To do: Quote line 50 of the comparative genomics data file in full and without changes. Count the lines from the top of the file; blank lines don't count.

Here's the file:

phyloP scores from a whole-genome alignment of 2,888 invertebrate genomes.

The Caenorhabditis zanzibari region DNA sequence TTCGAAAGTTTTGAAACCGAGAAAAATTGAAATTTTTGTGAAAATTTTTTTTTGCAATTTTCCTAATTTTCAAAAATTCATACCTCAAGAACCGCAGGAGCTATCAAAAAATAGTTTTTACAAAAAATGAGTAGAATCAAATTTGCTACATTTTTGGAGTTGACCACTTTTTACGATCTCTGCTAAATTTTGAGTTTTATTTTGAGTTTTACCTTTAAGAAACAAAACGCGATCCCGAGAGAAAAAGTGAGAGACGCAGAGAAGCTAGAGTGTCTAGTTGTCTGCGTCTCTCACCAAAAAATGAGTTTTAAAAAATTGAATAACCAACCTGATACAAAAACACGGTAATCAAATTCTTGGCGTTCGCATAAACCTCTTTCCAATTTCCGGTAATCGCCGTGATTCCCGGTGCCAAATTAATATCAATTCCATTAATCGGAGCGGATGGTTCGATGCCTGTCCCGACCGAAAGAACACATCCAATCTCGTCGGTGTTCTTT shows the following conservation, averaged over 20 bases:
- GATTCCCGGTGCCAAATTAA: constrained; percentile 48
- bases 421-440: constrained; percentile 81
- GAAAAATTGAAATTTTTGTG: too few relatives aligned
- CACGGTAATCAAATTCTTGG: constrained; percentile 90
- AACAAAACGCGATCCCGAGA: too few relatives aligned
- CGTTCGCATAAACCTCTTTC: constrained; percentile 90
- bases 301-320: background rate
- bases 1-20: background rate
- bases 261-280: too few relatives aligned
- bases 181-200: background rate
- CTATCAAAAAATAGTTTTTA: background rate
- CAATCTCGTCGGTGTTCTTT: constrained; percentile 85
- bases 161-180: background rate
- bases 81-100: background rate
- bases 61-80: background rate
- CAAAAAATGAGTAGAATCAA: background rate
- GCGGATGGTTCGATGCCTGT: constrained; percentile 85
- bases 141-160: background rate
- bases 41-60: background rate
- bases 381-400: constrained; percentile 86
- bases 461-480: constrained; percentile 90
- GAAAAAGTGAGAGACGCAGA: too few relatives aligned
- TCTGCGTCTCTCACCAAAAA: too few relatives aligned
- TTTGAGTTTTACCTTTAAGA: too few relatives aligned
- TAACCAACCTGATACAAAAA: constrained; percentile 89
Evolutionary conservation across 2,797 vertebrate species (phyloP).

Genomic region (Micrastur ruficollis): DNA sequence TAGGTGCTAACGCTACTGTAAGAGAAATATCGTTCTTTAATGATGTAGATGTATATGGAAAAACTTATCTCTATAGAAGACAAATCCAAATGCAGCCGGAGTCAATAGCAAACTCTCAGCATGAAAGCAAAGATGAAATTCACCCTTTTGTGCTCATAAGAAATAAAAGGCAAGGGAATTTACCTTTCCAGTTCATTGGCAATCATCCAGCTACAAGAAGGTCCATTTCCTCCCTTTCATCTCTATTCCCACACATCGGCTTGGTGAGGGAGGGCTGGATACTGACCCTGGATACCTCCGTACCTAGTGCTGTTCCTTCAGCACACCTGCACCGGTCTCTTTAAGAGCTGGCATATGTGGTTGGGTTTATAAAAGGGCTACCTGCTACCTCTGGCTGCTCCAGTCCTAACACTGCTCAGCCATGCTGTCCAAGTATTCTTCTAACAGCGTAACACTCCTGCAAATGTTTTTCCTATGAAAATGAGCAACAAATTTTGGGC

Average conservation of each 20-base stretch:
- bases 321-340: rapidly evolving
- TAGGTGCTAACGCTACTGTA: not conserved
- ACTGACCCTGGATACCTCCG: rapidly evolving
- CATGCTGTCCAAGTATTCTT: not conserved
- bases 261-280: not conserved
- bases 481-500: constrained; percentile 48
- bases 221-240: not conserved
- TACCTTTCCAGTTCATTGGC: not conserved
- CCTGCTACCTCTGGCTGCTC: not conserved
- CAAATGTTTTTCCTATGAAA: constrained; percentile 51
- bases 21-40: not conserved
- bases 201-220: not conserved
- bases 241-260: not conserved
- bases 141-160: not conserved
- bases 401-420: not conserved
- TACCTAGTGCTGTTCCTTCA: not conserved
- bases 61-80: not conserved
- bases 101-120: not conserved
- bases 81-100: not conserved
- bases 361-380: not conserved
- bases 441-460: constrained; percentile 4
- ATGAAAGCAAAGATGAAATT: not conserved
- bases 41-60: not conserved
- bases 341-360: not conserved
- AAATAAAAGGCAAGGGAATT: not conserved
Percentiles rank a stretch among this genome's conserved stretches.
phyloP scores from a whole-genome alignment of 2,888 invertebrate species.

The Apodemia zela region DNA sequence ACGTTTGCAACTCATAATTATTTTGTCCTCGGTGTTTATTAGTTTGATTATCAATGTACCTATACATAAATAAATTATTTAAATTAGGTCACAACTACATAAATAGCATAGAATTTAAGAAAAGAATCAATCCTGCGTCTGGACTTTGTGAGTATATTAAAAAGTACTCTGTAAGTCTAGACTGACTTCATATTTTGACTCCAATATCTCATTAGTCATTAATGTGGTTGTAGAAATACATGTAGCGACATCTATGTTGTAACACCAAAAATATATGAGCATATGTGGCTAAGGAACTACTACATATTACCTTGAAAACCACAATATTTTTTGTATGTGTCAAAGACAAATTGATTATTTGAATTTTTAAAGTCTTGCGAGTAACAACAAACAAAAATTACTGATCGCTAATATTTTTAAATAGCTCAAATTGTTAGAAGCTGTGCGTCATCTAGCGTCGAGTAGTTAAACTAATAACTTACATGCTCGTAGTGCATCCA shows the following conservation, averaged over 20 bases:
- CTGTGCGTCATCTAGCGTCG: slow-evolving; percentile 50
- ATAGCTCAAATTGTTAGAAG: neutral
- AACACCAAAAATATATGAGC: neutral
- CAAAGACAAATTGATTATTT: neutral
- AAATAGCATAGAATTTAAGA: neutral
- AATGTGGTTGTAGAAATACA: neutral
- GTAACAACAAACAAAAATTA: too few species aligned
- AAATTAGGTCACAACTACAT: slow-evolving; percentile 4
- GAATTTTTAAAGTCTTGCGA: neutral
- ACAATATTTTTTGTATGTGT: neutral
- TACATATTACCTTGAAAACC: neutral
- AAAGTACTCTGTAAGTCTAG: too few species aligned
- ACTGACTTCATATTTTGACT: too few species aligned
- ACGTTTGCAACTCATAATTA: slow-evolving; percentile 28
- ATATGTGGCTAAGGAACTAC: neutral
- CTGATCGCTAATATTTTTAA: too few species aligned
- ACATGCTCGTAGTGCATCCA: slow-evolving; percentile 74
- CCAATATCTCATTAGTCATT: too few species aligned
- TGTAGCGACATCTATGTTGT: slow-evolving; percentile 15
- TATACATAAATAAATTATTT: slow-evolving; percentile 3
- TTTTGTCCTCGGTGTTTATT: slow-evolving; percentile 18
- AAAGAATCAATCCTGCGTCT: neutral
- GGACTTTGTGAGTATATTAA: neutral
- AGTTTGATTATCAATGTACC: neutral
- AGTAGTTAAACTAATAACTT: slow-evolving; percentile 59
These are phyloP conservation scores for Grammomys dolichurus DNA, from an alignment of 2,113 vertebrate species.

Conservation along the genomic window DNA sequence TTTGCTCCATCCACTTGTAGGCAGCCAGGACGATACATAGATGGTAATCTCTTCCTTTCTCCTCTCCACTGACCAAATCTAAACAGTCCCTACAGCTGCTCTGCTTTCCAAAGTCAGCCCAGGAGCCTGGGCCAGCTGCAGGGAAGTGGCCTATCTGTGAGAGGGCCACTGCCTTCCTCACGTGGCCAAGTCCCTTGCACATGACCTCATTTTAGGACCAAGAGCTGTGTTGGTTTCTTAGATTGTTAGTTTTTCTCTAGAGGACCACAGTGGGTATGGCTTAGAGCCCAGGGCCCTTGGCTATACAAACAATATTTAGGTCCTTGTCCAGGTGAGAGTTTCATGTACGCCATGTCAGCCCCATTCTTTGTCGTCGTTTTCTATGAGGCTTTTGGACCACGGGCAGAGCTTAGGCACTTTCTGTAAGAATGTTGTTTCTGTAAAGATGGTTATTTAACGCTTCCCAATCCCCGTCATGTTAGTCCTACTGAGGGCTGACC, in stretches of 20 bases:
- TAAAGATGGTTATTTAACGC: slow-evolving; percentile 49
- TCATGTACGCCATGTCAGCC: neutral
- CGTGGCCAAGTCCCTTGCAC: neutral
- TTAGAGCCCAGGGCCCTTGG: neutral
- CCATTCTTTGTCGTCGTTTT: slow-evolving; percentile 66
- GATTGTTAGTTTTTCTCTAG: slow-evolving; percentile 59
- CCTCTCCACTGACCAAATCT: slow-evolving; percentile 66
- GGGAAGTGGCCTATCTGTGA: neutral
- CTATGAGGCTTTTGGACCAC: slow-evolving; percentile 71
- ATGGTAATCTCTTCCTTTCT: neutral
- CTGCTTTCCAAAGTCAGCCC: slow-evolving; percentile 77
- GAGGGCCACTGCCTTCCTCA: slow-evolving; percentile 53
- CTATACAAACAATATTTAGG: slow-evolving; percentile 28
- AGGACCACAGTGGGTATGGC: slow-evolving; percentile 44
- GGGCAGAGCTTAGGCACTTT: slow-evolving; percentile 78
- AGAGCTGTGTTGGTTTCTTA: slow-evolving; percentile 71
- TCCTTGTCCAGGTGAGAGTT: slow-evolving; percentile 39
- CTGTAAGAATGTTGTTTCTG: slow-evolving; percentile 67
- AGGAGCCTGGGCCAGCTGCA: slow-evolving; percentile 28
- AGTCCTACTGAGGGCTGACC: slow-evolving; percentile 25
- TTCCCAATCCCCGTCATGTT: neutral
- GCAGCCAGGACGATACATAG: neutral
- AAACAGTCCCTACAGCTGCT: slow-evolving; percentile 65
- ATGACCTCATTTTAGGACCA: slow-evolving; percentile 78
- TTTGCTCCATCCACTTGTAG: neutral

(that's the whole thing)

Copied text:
- bases 361-380: not conserved